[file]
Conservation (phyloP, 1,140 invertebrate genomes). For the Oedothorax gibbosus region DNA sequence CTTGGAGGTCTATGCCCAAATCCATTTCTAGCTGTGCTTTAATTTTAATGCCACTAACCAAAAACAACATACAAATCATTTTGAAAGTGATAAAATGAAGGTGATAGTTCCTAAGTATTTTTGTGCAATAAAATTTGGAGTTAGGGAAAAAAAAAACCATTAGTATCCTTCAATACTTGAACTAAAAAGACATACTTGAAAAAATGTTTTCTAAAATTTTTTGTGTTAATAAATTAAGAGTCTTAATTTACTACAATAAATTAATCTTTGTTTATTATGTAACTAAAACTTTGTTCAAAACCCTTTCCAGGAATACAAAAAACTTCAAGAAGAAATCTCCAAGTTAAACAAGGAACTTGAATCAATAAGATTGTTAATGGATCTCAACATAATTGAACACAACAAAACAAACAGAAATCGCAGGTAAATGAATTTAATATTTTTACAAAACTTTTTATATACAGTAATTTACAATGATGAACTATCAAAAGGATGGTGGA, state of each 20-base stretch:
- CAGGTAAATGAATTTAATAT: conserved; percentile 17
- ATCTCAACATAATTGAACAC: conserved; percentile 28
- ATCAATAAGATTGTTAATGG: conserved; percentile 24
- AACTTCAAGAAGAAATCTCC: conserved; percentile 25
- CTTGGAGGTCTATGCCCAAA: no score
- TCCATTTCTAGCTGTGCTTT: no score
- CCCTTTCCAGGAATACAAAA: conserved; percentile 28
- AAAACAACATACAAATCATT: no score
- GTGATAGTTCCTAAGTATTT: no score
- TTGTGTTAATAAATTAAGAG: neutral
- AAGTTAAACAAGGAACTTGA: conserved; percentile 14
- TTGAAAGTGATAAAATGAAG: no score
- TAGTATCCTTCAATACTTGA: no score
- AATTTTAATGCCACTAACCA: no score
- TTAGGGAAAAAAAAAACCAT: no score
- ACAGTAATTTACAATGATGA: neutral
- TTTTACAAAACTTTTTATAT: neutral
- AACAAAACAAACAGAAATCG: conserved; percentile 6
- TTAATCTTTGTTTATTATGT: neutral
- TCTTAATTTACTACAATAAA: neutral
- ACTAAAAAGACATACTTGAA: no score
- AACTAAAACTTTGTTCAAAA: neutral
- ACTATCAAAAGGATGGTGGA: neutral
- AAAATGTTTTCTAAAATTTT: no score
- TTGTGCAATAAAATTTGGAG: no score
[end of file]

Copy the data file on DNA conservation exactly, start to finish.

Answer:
Conservation (phyloP, 1,140 invertebrate genomes). For the Oedothorax gibbosus region DNA sequence CTTGGAGGTCTATGCCCAAATCCATTTCTAGCTGTGCTTTAATTTTAATGCCACTAACCAAAAACAACATACAAATCATTTTGAAAGTGATAAAATGAAGGTGATAGTTCCTAAGTATTTTTGTGCAATAAAATTTGGAGTTAGGGAAAAAAAAAACCATTAGTATCCTTCAATACTTGAACTAAAAAGACATACTTGAAAAAATGTTTTCTAAAATTTTTTGTGTTAATAAATTAAGAGTCTTAATTTACTACAATAAATTAATCTTTGTTTATTATGTAACTAAAACTTTGTTCAAAACCCTTTCCAGGAATACAAAAAACTTCAAGAAGAAATCTCCAAGTTAAACAAGGAACTTGAATCAATAAGATTGTTAATGGATCTCAACATAATTGAACACAACAAAACAAACAGAAATCGCAGGTAAATGAATTTAATATTTTTACAAAACTTTTTATATACAGTAATTTACAATGATGAACTATCAAAAGGATGGTGGA, state of each 20-base stretch:
- CAGGTAAATGAATTTAATAT: conserved; percentile 17
- ATCTCAACATAATTGAACAC: conserved; percentile 28
- ATCAATAAGATTGTTAATGG: conserved; percentile 24
- AACTTCAAGAAGAAATCTCC: conserved; percentile 25
- CTTGGAGGTCTATGCCCAAA: no score
- TCCATTTCTAGCTGTGCTTT: no score
- CCCTTTCCAGGAATACAAAA: conserved; percentile 28
- AAAACAACATACAAATCATT: no score
- GTGATAGTTCCTAAGTATTT: no score
- TTGTGTTAATAAATTAAGAG: neutral
- AAGTTAAACAAGGAACTTGA: conserved; percentile 14
- TTGAAAGTGATAAAATGAAG: no score
- TAGTATCCTTCAATACTTGA: no score
- AATTTTAATGCCACTAACCA: no score
- TTAGGGAAAAAAAAAACCAT: no score
- ACAGTAATTTACAATGATGA: neutral
- TTTTACAAAACTTTTTATAT: neutral
- AACAAAACAAACAGAAATCG: conserved; percentile 6
- TTAATCTTTGTTTATTATGT: neutral
- TCTTAATTTACTACAATAAA: neutral
- ACTAAAAAGACATACTTGAA: no score
- AACTAAAACTTTGTTCAAAA: neutral
- ACTATCAAAAGGATGGTGGA: neutral
- AAAATGTTTTCTAAAATTTT: no score
- TTGTGCAATAAAATTTGGAG: no score